Beta-lactamase producing bacteria[edit]

Bacteria that can produce beta-lactamases include, but are not limited to:

Research[edit]

Some bacteria can produce extended spectrum β-lactamases (ESBLs) making the infection more difficult to treat and conferring additional resistance to penicillins, cephalosporins, and monobactams.[15] Boronic acid derivatives are currently under vast and extensive research as novel active site inhibitors for beta-lactamases because they contain a site that mimics the transition state that beta-lactams go through when undergoing hydrolysis via beta-lactamases. They have been found generally to fit well into the active site of many beta-lactamases and have the convenient property of being unable to be hydrolysed, and therefore rendered useless. This is a favorable drug design over many clinically used competing agents, because most of them, such as clavulonic acid, become hydrolysed, and are therefore only useful for a finite period of time. This generally causes the need for a higher concentration of competitive inhibitor than would be necessary in an unhydrolyzable inhibitor. Different boronic acid derivatives have to potential to be tailored to the many different isoforms of beta-lactamases, and therefore have the potential to reestablish potency of beta-lactam antibiotics.[16]

References[edit]

  1. ^ Essack SY (2001). "The development of beta-lactam antibiotics in response to the evolution of beta-lactamases". Pharm. Res. 18 (10): 1391–9. PMID 11697463. 
  2. ^ "Beta-Lactamase Inhibitors". Department of Nursing of the Fort Hays State University College of Health and Life Sciences. October 2000. Archived from the original on 2007-09-27. Retrieved 2007-08-17. 
  3. ^ Georgopapadakou NH (1993). "Penicillin-binding proteins and bacterial resistance to beta-lactams". Antimicrob. Agents Chemother. 37 (10): 2045–53. doi:10.1128/aac.37.10.2045. PMC 192226free to read. PMID 8257121. 
  4. ^ Zapun A, Contreras-Martel C, Vernet T (2008). "Penicillin-binding proteins and beta-lactam resistance". FEMS Microbiol. Rev. 32 (2): 361–85. doi:10.1111/j.1574-6976.2007.00095.x. PMID 18248419.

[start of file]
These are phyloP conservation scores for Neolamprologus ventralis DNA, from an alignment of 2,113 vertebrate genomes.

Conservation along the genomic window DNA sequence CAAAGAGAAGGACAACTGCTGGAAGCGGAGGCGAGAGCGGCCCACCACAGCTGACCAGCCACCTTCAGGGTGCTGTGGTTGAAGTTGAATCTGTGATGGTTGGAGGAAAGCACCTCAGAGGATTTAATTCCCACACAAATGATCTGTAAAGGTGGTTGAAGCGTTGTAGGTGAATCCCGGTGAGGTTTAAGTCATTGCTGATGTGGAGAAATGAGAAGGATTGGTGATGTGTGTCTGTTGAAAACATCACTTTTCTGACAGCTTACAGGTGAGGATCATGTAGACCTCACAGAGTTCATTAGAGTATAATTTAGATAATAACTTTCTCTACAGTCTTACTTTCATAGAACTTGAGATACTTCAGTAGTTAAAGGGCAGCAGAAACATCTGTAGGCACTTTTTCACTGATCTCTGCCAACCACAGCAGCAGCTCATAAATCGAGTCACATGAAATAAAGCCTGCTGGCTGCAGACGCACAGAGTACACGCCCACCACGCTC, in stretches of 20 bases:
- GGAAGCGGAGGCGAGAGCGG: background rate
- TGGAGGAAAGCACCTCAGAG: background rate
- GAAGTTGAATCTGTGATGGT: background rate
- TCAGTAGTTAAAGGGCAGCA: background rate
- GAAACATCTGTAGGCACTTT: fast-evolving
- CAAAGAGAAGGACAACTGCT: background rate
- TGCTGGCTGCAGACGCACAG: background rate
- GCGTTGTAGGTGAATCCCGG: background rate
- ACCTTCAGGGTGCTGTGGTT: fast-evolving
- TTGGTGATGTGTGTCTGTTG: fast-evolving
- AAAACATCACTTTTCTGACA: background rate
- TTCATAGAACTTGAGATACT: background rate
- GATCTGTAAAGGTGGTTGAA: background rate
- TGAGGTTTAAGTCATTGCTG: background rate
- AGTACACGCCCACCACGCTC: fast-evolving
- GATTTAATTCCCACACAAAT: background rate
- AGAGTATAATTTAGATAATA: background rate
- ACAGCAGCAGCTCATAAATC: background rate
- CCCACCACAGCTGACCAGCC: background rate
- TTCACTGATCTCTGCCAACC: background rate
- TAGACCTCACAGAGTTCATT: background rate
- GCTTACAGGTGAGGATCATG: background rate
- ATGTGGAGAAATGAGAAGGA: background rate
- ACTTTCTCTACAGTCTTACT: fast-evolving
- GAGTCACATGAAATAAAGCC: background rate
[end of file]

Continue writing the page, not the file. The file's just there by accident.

5. ^ Curello J, MacDougall C (2014). "Beyond Susceptible and Resistant, Part II: Treatment of Infections Due to Gram-Negative Organisms Producing Extended-Spectrum β-Lactamases". J Pediatr Pharmacol Ther. 19 (3): 156–64. doi:10.5863/1551-6776-19.3.156. PMC 4187532free to read. PMID 25309145. 
  6. ^ Wolter DJ, Lister PD (2013). "Mechanisms of β-lactam resistance among Pseudomonas aeruginosa". Curr. Pharm. Des. 19 (2): 209–22. doi:10.2174/13816128130203. PMID 22894618. 
  7. ^ Drawz SM, Bonomo RA (2010). "Three decades of beta-lactamase inhibitors". Clin. Microbiol. Rev. 23 (1): 160–201. doi:10.1128/CMR.00037-09. PMC 2806661free to read. PMID 20065329. 
  8. ^ Biedenbach D, Bouchillon S, Hackel M, Hoban D, Kazmierczak K, Hawser S, Badal R (2015). "Dissemination of NDM metallo-β-lactamase genes among clinical isolates of Enterobacteriaceae collected during the SMART global surveillance study from 2008 to 2012". Antimicrob. Agents Chemother. 59 (2): 826–30. doi:10.1128/AAC.03938-14. PMC 4335866free to read. PMID 25403666. 
  9. ^ Drawz SM, Bonomo RA (2010). "Three decades of beta-lactamase inhibitors". Clin. Microbiol. Rev. 23 (1): 160–201. doi:10.1128/CMR.00037-09. PMC 2806661free to read. PMID 20065329. 
  10. ^ Watson ID, Stewart MJ, Platt DJ (1988). "Clinical pharmacokinetics of enzyme inhibitors in antimicrobial chemotherapy". Clin Pharmacokinet. 15 (3): 133–64. doi:10.2165/00003088-198815030-00001. PMID 3052984. 
  11. ^ Hazra S, Xu H, Blanchard JS (Jun 2014). "Tebipenem, a new carbapenem antibiotic, is a slow substrate that inhibits the β-lactamase from Mycobacterium tuberculosis". Biochemistry. 53 (22): 3671–8. doi:10.1021/bi500339j. PMID 24846409. 
  12. ^ Hazra S, Kurz SG, Wolff K, Nguyen L, Bonomo RA, Blanchard JS (Sep 2015). "Kinetic and Structural Characterization of the Interaction of 6-Methylidene Penem 2 with the β-Lactamase from Mycobacterium tuberculosis". Biochemistry. 54 (36): 5657–64. doi:10.1021/acs.biochem.5b00698. PMC 4795174free to read. PMID 26237118. 
  13. ^ Kurz SG, Hazra S, Bethel CR, Romagnoli C, Caselli E, Prati F, Blanchard JS, Bonomo RA (Mar 2015). "Inhibiting the β-Lactamase of Mycobacterium tuberculosis (Mtb) with Novel Boronic-Acid-Transition-State-Inhibitors (BATSIs)". ACS Infectious Diseases. 1: 234–42. doi:10.1021/acsinfecdis.5b00003. 
  14. ^ "Cilastatin/imipenem/relebactam — AdisInsight". Springer International Publishing AG. Retrieved 29 April 2016. 
  15. ^ Livermore, David M. (October 1995). "β-Lactamases in Laboratory and Clinical Resistance". Clinical Microbiology Reviews. 8 (4): 557–84. PMC 172876free to read. PMID 8665470. 
  16. ^ Leonard, David A.; Bonomo, Robert A.; Powers, Rachel (2012). "Class D β‑Lactamases: A Reappraisal after Five Decades". Accounts of Chemical Research. 46 (11): 2407–15. doi:10.1021/ar300327a. PMC 4018812free to read. PMID 23902256. 

External links[edit]

  • Xu, Hua; Hazra, Saugata; Blanchard, John S. (2012). "NXL104 Irreversibly Inhibits the β-Lactamase from Mycobacterium tuberculosis". Biochemistry. 51 (22): 4551–7. doi:10.1021/bi300508r. PMID 22587688. 
  • Kurz, Sebastian G.; Wolff, Kerstin A.; Hazra, Saugata; Bethel, Christopher R.; Hujer, Andrea M.; Smith, Kerri M.; Xu, Yan; Tremblay, Lee W.; Blanchard, John S.; Nguyen, Liem; Bonomo, Robert A. (2013). "Can Inhibitor-Resistant Substitutions in the Mycobacterium tuberculosis β-Lactamase BlaC Lead to Clavulanate Resistance?: a Biochemical Rationale for the Use of β-Lactam–β-Lactamase Inhibitor Combinations". Antimicrobial Agents and Chemotherapy. 57 (12): 6085–96. doi:10.1128/AAC.01253-13. PMID 24060876.